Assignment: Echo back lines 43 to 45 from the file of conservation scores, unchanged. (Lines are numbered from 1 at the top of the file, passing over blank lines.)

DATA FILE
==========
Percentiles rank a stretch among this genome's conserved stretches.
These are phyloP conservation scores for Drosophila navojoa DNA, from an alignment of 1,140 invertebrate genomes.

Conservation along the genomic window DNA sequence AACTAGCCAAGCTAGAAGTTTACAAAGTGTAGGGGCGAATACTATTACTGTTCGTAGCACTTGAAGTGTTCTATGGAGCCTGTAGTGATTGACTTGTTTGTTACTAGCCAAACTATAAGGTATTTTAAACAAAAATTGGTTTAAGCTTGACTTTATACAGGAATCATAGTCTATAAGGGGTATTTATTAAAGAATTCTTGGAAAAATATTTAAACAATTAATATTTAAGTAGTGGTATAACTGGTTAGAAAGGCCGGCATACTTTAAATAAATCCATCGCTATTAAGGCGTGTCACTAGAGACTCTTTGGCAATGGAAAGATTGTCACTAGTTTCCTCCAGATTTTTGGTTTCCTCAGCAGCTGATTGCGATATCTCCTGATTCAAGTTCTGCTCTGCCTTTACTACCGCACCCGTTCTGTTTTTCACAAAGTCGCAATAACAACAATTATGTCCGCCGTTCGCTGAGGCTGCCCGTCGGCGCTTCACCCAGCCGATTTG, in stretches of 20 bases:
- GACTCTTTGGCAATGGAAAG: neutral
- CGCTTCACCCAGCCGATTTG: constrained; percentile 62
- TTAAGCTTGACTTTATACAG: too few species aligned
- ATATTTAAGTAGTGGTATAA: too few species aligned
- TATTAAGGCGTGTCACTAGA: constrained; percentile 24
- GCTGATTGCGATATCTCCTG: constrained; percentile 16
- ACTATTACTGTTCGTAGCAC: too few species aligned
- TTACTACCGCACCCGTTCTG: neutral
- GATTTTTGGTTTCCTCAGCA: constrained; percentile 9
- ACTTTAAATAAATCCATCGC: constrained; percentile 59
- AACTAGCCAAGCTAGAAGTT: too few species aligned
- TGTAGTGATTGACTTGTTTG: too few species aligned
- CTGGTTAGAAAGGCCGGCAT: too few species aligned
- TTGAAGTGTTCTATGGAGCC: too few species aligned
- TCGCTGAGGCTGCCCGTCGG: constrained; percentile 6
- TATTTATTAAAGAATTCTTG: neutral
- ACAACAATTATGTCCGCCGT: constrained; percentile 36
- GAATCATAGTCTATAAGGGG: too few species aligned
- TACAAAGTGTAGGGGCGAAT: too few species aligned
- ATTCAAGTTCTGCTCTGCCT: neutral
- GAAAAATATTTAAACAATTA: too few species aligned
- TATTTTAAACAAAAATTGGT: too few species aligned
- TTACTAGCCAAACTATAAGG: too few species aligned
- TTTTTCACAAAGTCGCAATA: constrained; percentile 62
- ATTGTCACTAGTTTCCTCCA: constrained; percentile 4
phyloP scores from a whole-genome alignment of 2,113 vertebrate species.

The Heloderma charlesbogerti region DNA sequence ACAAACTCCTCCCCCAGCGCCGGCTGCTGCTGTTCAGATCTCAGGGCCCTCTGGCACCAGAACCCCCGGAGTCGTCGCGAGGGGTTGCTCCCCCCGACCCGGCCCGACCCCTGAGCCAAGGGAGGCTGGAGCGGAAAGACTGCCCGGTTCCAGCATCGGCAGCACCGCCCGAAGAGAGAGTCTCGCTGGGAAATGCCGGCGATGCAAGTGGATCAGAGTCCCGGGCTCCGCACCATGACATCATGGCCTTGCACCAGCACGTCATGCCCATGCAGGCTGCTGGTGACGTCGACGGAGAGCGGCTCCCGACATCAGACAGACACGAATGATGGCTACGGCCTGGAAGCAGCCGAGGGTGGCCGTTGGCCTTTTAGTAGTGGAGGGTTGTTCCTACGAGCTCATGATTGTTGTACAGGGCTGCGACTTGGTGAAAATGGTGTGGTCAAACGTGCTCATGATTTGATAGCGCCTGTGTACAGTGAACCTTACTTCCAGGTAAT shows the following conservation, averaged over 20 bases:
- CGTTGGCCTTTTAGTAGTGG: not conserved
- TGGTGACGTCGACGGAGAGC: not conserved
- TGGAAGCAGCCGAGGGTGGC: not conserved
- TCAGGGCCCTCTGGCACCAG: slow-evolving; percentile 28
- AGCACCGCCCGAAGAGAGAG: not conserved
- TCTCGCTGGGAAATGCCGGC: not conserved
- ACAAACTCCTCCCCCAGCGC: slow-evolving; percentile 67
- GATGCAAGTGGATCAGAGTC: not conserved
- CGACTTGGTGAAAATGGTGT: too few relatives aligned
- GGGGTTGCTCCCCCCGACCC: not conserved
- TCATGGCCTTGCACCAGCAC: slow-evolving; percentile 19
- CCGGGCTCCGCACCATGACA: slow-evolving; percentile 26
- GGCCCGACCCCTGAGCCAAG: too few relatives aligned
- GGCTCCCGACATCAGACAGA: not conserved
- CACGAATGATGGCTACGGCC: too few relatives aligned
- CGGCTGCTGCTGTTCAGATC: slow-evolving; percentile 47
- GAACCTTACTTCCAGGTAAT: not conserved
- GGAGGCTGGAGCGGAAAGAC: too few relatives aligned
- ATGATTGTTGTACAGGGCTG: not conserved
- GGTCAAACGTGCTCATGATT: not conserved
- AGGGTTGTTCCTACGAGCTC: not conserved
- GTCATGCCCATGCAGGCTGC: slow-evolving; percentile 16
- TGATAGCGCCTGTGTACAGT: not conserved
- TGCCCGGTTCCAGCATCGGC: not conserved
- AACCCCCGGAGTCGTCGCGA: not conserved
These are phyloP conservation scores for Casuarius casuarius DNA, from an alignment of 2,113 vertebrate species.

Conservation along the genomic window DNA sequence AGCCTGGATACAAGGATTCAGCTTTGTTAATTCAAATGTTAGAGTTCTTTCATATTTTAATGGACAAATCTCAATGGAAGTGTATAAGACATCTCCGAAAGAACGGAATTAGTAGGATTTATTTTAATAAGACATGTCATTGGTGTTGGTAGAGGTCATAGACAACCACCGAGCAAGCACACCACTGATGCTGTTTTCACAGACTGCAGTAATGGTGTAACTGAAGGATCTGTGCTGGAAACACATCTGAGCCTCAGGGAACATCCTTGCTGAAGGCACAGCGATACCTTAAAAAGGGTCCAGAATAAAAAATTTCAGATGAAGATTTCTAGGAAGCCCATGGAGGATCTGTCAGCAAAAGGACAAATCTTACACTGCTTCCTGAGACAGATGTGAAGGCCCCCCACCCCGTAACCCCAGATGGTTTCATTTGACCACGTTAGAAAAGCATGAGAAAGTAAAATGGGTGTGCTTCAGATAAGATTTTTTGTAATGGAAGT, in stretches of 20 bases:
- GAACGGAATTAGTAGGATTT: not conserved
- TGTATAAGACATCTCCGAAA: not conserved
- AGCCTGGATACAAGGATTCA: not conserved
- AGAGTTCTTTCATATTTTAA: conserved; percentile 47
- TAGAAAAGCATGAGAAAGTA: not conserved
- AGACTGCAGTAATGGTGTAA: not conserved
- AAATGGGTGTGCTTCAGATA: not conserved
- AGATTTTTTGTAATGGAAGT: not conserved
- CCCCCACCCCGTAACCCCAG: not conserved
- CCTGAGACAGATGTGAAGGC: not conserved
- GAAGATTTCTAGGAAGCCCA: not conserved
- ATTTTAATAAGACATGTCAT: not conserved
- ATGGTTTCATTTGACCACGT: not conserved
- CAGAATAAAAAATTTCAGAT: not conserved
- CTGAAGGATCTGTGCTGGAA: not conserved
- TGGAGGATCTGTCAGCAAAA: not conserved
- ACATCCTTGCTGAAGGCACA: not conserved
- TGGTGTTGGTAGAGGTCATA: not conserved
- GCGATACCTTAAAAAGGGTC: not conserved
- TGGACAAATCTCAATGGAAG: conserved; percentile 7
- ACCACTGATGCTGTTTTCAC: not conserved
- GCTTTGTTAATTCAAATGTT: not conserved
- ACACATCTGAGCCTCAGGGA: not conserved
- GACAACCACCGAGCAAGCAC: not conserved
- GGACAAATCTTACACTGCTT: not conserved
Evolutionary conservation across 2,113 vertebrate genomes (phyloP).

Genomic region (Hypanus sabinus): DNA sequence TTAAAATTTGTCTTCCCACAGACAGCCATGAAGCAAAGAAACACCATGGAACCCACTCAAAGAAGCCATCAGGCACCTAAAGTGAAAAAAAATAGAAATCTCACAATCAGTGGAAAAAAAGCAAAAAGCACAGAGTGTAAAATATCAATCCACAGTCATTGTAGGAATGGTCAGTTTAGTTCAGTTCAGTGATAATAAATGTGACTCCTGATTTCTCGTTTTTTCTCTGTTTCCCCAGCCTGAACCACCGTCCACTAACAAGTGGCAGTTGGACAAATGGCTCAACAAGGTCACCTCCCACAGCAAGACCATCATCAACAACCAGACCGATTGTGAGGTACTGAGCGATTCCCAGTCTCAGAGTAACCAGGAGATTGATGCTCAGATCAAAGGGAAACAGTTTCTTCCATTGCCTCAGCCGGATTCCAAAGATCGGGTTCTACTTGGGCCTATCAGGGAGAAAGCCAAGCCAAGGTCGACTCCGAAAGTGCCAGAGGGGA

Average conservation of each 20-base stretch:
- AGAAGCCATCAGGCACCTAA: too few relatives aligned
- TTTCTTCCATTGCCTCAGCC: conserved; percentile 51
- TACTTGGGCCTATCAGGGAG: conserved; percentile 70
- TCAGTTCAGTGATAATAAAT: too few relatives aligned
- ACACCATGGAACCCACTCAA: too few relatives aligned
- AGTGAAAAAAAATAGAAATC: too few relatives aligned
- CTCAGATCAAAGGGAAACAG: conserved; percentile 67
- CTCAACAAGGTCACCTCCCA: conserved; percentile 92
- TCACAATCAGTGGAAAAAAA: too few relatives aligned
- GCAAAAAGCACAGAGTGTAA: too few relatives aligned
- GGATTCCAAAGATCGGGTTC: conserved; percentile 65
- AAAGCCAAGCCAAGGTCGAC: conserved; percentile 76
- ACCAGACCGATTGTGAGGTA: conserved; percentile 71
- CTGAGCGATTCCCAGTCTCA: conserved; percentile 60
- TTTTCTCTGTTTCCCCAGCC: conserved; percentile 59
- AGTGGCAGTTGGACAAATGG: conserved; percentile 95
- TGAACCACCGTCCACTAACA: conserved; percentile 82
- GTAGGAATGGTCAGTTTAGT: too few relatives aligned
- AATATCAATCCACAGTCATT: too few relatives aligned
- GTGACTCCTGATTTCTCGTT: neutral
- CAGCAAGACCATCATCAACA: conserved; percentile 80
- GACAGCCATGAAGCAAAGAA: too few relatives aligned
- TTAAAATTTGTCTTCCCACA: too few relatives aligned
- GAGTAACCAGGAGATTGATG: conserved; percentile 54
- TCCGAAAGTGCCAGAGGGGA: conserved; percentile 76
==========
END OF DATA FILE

- GGCCCGACCCCTGAGCCAAG: too few relatives aligned
- GGCTCCCGACATCAGACAGA: not conserved
- CACGAATGATGGCTACGGCC: too few relatives aligned